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Defensive Revolution

Have you noticed a trend among GMs, statisticians and fans that emphasizes the importance of defense?

Over the past (roughly) five years, the importance of defense has seemingly come back into the limelight. Before that, offense was the only concern of GMs and fans. A guy hits like Giambi? Who cares that he can't field? Barry Bonds can't move? Whatever - he gets on base or homers more than half the time.

Part of that is a greater understanding of the differences between pitching and fielding. What we used to think of as solid pitching (e.g., inducing weakly hit balls) we now think is more a product of solid defense (turning balls in play into outs).

There's also an absence of elite hitters like there were 5-10 years ago (e.g. Bonds, McGwire, Sosa). Teams were willing to put up with their poor defense because their hitting was other-wordly. No such hitters exist nowadays.

Last but not least, the study of baseball has undergone the natural progression that every facet of science experiences. Just as we understand physics better now than 10 years ago, the same is true of baseball.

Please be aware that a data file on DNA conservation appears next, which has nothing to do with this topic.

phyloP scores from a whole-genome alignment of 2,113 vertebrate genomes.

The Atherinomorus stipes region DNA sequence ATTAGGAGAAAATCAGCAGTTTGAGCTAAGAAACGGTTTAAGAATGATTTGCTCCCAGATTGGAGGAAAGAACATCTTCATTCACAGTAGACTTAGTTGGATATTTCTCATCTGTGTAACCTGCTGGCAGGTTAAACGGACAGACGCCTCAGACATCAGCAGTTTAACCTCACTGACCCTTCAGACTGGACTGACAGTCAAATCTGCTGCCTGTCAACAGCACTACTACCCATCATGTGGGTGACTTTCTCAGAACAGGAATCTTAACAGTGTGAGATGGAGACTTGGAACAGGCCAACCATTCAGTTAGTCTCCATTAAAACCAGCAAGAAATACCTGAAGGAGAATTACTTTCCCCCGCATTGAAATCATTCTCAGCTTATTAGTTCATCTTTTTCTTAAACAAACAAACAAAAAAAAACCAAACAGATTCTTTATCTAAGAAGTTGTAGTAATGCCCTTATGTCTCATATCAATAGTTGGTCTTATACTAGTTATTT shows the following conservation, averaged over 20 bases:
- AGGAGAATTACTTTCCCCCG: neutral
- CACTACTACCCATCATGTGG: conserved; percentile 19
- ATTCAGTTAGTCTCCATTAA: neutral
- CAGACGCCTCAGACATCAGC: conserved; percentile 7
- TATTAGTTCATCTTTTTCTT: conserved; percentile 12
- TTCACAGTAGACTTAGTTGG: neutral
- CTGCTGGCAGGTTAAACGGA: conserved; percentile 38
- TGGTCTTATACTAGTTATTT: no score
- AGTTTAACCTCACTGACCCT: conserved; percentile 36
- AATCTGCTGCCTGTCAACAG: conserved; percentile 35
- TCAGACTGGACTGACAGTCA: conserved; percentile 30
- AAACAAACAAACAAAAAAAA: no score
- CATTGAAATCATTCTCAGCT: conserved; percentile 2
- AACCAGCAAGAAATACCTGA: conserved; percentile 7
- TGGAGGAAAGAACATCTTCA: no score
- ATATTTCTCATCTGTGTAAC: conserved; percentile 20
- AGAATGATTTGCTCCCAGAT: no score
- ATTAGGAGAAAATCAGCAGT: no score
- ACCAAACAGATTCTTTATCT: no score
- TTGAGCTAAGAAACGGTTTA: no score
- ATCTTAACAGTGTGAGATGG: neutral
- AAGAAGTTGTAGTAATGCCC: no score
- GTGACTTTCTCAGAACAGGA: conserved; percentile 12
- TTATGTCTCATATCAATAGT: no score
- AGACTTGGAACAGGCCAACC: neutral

For example, this study shows that Carlos Gomez (.258/.296/.360 in 2008) was actually more valuable than Jermaine Dye! (.292/.344/.521) - partly due to baserunning, but primarily due to defense, where he saved 32 more runs than Dye.

Gomez should be important for us to look at because of the similarity to Brett Gardner: very fast, very good D, not much bat. Gardner, I'll have you know, was the best defensive outfielder in all of baseball last year (among guys with at least 300 innings). Bear in mind though that he won't be that great over a whole season, but it's extremely promising.

If Gardner can even hit somewhere around .260/.330/.360 (which is perfectly reasonable and better than Gomez), steal some bases and play his usual defense, he will be very valuable.